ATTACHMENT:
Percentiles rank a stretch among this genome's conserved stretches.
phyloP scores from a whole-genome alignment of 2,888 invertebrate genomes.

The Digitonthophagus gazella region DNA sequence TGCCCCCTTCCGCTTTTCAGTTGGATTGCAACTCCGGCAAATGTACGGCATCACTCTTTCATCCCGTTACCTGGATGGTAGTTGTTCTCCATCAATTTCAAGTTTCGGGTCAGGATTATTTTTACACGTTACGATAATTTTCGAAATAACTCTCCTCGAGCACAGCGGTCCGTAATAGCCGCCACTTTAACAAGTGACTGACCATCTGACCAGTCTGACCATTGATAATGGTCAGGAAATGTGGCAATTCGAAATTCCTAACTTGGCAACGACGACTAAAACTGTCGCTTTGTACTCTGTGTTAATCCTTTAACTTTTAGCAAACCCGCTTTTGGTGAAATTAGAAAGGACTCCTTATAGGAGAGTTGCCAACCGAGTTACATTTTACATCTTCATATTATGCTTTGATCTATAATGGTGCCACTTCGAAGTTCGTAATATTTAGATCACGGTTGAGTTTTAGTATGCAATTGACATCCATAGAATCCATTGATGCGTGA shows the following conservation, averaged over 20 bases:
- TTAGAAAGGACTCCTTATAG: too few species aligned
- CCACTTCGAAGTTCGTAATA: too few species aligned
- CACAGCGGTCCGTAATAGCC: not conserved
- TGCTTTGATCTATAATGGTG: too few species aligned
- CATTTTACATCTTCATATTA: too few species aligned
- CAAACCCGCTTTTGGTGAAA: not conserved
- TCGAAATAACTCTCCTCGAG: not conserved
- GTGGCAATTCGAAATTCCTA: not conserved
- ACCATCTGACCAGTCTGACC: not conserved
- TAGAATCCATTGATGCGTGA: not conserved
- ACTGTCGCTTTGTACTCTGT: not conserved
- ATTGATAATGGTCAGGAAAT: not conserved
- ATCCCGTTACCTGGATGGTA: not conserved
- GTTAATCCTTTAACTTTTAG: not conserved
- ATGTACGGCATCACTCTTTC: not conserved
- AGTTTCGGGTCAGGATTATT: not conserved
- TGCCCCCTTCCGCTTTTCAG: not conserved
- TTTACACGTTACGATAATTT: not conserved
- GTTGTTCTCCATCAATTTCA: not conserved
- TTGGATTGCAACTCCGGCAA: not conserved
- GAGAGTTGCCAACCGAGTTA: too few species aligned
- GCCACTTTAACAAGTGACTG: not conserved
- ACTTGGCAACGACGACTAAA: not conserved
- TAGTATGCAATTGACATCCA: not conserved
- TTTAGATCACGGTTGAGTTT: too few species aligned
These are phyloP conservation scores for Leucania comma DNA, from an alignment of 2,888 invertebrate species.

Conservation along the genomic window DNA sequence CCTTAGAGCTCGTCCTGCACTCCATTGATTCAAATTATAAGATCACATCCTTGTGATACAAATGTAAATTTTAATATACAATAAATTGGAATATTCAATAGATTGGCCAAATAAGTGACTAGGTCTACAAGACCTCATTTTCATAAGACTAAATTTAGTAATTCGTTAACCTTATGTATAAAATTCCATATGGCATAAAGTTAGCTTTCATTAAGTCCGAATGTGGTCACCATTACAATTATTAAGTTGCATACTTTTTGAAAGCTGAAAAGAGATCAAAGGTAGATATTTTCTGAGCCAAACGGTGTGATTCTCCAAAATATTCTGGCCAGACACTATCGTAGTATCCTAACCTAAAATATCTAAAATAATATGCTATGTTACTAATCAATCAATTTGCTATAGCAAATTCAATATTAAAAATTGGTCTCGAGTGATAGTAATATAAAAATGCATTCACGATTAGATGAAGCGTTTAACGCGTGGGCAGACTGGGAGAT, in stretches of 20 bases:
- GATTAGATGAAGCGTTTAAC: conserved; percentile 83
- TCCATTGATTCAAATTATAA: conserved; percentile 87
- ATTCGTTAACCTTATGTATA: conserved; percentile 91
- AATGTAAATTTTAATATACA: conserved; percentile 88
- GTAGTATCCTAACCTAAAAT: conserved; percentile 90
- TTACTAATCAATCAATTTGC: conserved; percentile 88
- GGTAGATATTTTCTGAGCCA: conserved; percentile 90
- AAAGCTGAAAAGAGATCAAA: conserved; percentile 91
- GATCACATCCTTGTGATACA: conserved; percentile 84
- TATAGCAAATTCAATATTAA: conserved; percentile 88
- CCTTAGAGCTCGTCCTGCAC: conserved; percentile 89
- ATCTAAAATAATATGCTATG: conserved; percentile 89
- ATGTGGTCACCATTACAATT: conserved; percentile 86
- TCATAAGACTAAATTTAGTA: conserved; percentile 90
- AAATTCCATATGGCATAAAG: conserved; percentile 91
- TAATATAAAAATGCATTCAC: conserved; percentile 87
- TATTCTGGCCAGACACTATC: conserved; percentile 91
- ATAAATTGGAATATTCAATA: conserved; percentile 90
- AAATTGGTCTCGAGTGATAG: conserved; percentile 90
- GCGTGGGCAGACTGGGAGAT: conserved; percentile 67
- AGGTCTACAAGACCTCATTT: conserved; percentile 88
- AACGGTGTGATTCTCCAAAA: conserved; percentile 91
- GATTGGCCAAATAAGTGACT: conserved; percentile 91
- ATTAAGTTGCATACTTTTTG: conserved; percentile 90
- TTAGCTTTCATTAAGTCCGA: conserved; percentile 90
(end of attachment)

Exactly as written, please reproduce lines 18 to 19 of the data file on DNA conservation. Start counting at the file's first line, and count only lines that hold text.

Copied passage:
- ATGTACGGCATCACTCTTTC: not conserved
- AGTTTCGGGTCAGGATTATT: not conserved